The Huffington Post
Original Article: huff.to/1w5t6kr
Each generation of gay men has the distinct experience of being uniquely impacted by HIV. One of the best-understood and often explored generational experiences of HIV is the early years — a time when the disease violently and unexpectedly emerged in the community. For those of us who come of age after those events, HIV didn’t arrive to alter the world, as we knew it. It was the world, as we knew it. For our entire experience, HIV has been incidental to our lives.
The AIDS generation endured unimaginable horrors. I still marvel that they kept our culture and community alive through those war years. That really is the only way I can think to describe it- war years. Many, many lives were lost, incalculable pain was endured, and the injustices of the world were magnified. But the war wasn’t won it was simply transformed.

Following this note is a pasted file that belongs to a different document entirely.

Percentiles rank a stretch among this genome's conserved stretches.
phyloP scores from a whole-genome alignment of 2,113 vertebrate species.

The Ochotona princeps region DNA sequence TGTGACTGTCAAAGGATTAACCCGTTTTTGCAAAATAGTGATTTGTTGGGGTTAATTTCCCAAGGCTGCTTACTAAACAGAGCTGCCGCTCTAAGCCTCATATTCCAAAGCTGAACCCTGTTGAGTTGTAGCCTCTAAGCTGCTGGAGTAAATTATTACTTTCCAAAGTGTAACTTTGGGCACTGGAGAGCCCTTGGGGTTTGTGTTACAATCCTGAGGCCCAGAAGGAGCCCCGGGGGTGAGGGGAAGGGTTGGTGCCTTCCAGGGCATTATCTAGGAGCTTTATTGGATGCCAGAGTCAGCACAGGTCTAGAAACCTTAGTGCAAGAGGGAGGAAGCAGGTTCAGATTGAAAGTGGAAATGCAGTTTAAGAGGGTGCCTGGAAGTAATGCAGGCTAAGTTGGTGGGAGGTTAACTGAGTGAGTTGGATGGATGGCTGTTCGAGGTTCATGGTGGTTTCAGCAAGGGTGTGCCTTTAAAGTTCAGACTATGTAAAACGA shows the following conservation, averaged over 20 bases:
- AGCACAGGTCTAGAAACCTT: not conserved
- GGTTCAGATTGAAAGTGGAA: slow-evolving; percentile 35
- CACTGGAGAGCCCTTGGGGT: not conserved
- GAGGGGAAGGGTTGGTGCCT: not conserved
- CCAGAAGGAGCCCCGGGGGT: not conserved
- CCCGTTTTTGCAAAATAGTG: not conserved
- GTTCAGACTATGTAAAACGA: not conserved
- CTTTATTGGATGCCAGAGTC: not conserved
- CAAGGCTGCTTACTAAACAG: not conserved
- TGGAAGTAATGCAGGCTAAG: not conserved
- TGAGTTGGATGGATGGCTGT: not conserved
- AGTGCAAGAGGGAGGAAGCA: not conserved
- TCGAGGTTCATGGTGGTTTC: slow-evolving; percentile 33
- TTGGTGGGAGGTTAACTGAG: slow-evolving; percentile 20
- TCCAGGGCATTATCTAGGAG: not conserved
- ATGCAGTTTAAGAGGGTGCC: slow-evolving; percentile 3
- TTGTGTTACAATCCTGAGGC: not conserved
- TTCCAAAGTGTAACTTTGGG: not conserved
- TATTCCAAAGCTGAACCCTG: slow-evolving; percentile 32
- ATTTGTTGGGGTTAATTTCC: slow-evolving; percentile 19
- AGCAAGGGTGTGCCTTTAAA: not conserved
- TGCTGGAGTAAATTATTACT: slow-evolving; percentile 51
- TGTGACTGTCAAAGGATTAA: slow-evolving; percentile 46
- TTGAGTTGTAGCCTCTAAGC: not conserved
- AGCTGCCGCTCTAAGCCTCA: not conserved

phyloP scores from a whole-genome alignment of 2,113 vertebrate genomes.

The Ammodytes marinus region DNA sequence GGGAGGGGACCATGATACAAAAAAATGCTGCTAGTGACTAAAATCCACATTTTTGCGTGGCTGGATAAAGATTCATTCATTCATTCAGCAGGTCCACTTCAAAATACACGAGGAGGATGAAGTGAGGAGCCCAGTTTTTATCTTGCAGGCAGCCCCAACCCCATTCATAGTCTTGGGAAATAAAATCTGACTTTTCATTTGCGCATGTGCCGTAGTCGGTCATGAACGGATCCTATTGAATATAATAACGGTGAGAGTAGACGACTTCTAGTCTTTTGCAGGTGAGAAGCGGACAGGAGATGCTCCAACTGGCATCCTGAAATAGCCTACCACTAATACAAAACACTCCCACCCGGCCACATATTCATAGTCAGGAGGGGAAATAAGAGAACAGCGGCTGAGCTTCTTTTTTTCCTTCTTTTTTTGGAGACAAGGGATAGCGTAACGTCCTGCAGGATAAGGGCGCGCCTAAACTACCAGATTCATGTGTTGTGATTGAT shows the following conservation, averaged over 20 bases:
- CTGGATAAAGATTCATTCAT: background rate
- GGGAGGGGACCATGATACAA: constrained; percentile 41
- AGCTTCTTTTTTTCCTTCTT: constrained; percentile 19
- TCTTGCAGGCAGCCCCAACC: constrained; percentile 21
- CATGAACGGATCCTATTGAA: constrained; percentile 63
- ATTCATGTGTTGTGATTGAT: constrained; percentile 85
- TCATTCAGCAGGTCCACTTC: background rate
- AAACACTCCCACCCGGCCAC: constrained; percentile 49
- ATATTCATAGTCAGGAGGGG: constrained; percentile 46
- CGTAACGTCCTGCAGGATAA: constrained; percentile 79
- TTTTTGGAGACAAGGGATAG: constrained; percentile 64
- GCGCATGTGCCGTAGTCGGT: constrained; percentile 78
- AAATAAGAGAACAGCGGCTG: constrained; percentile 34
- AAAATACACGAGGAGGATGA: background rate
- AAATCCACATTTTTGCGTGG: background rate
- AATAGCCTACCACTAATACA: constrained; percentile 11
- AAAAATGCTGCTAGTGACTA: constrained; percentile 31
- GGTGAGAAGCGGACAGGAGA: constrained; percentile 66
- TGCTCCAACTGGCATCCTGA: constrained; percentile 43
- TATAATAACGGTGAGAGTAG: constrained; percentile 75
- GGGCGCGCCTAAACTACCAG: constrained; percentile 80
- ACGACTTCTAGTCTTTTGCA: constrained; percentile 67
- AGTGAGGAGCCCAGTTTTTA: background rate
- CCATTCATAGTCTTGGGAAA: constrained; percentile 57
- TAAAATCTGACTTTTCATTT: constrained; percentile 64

I am part of the gay post-war generations. Only this wasn’t the post war years of GI Bills, swimming pools, and shiny new cars. It was more like post war East Berlin — a world of guard towers, barbed wire, and machine guns. These were our cold war years living under the specter of a totalitarian regime and fearing death, not from secret police or nuclear annihilation, but from a raging epidemic. That was our daily life. It was less a life of resistance and more one of co-existence.
Growing up, I knew fear all too well. When I was 12 I saw one of the first TV movies about gay men and AIDS, As Is. I attentively watched the gay men in the film and while I didn’t call myself gay then, I knew that I liked other boys and that this story was about me. In a pivotal scene, one man discovers a KS lesion on the back of his lover and they realized the impending horror. Immediately, I went to the bathroom to frantically examine my back for KS. I hadn’t even has sex yet but I understood a very simple fact. I was like those men and AIDS is what happens to those men, to men like me.
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